Hezbollah, a militant Islamic organization backed by Iran and Syria, has issued a new call to arms against Americans in the Middle East, touching off fears of terrorist attacks and debate within the Bush administration over whether to move more aggressively against the group and its key sponsors.
The military wing of Hezbollah, long considered by the U.S. to be among the world's most dangerous terrorist groups, has focused largely on Israel because of its past occupation of Hezbollah's homeland in Lebanon and other contested territory. But the U.S.-led invasion of Iraq has triggered a spate of anti-American rhetoric from the Shiite organization and its leader, Sheik Hassan Nasrallah.
"The people of the region will receive [America] with rifles, blood, arms, martyrdom and martyrdom operations," Nasrallah said in a speech delivered a week before the war began. His remarks were broadcast on Al Manar, the group's Beirut-based satellite television station.
"In the past, when the Marines were in Beirut, we screamed, 'Death to America!' " Nasrallah said. "Today, when the region is being filled with hundreds of thousands of American soldiers, 'Death to America!' was, is and will stay our slogan."
Hezbollah's renewed focus on America has sharpened the long-standing debate among U.S. officials over whether the United States can, and should, go after the group. Some believe that a showdown has been overdue since 1983, when the group blew up the U.S. Embassy and a Marine barracks in Beirut. The attacks killed more than 300 people.
But any offensive would be fraught with political, diplomatic and economic risks for the United States, some officials say. Hezbollah's close ties with Iran and Syria -- the major power broker in Lebanon -- underscore the complexities of pressing the war on terrorism when it involves groups backed by governments, they note.
Few Options on Iran
Though U.S. counter-terrorism officials for decades have regarded Iran in particular as a key player in international terrorism, successive administrations have concluded that they had few viable options in dealing with Tehran, said Roger Cressey, a senior counter-terrorism official with the National Security Council in the Clinton and Bush administrations who recently left the White House.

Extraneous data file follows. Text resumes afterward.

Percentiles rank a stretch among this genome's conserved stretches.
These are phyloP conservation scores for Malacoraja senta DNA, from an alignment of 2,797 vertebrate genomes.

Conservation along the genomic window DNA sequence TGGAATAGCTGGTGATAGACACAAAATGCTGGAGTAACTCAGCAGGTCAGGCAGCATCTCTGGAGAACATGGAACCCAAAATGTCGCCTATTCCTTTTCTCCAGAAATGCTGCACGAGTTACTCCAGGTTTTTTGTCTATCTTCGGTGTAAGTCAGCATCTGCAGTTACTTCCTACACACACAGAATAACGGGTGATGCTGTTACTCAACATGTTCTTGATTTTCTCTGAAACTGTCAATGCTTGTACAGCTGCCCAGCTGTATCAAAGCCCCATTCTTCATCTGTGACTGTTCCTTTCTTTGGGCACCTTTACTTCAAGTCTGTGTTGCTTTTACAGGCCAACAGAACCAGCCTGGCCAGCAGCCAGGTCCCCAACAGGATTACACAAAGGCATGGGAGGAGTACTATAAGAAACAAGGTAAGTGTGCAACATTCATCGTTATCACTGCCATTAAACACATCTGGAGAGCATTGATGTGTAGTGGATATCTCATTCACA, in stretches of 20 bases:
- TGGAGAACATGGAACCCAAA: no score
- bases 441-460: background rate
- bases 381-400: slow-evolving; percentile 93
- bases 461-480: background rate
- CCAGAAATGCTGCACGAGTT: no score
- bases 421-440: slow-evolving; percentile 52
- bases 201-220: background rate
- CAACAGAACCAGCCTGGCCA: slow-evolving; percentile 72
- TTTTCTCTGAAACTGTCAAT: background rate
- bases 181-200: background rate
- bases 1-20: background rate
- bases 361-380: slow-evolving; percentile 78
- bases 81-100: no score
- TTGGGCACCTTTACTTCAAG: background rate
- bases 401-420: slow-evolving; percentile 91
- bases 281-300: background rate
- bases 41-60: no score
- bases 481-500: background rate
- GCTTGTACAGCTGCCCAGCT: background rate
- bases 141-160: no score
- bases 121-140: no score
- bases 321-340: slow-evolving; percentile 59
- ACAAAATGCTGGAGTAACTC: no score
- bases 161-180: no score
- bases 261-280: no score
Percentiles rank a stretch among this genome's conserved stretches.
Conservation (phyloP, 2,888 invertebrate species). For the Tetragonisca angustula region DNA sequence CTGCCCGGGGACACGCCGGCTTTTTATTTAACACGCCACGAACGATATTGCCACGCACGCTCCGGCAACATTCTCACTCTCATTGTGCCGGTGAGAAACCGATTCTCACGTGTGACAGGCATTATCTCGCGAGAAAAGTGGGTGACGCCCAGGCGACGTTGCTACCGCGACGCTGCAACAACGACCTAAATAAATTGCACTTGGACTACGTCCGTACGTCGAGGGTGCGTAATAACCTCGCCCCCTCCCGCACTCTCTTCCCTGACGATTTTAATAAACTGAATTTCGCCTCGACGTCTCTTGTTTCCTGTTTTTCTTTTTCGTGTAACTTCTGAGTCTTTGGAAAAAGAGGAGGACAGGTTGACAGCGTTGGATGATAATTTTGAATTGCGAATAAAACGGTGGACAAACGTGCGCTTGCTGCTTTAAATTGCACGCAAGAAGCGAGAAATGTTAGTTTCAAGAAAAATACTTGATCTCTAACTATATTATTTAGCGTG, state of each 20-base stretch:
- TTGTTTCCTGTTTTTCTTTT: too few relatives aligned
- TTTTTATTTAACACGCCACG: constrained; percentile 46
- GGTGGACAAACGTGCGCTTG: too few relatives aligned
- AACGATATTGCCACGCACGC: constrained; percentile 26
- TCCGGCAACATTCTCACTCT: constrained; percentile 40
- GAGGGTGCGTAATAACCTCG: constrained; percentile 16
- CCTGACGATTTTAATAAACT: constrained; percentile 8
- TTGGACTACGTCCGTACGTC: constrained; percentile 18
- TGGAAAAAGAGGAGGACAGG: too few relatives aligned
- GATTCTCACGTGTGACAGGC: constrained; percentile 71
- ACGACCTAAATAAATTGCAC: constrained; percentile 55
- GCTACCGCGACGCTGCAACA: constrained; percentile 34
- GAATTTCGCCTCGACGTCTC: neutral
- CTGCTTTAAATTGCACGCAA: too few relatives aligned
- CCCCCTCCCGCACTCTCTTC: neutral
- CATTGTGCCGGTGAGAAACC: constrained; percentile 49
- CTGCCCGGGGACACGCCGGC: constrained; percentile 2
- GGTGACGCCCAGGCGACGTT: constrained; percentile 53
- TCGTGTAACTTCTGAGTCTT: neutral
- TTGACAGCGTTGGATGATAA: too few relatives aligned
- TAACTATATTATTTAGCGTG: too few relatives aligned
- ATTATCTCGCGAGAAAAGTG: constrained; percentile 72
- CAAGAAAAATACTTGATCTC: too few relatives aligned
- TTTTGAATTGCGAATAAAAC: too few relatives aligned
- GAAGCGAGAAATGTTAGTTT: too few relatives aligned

Testifying before the House last month, J. Cofer Black, the State Department's top counter-terrorism official, said the Bush administration "has looked upon Iran as a serious threat to the United States, as one of, if not the, primary terrorist threat with capabilities to match."
Hezbollah has received as much as $100 million annually in recent years from Tehran, as well as weapons, U.S. officials say.
In addition, the Damascus government has given Hezbollah weapons and political and logistical support, the officials say. The group's ties to Iran and Syria prompted the United States to put both nations on its list of state sponsors of terrorism.
With thousands of well-trained, well-armed and highly disciplined soldiers, and thousands of missiles and other armaments, Hezbollah could pose a more potent threat than even Al Qaeda, several top U.S. officials have warned.
"I'll tell you that Hezbollah, as an organization with capability and worldwide presence, is its equal, if not a far more capable, organization," CIA Director George J. Tenet testified to Congress this year. "I actually think they're a notch above in many respects" in part because of the group's ties with Iran, he said.
Even before the U.S. invaded Iraq, Hezbollah's TV station, with an estimated audience of 10 million, began airing music videos that call for suicide attacks against American forces in Iraq -- "the army of evil, an invading, aggressive, occupying army."
Several U.S. officials said a continued U.S. presence in Iraq could provoke a violent reaction from Hezbollah.
"We take it seriously, and we're looking at them. They've been lethal before and continue to be," said one senior administration official.
"There are concerns," a second American official said of the shift in Hezbollah's focus. "Whether it is the natural outgrowth of the U.S.-British invasion of Arab land or something more fundamental and significant, we don't know," he added.
One U.S. official described Hezbollah's threats as a tactical ploy, saying intelligence analysts believe that Israel is still the organization's primary focus.
In Nasrallah's speech before 150,000 supporters in a Beirut suburb, the Hezbollah leader said the United States, as well as Muslim nations that support it, will face dire consequences as a result of the U.S. presence in Iraq. "America has made no secret of its desire to change the structure of the entire area, and these [Arab] regimes will not be spared," he said. "They must use the remaining days to reconcile with their peoples in order to stand united against the onslaught."
Nasrallah declined to be interviewed by The Times regarding Hezbollah's policies toward the United States, instead requesting that questions be put to him in writing. He then declined to answer those, but he said the translation of his speech was "accurate," according to an aide, Haidar Dikmak. "We can't say anything more on [the] Nasrallah speech," Dikmak said.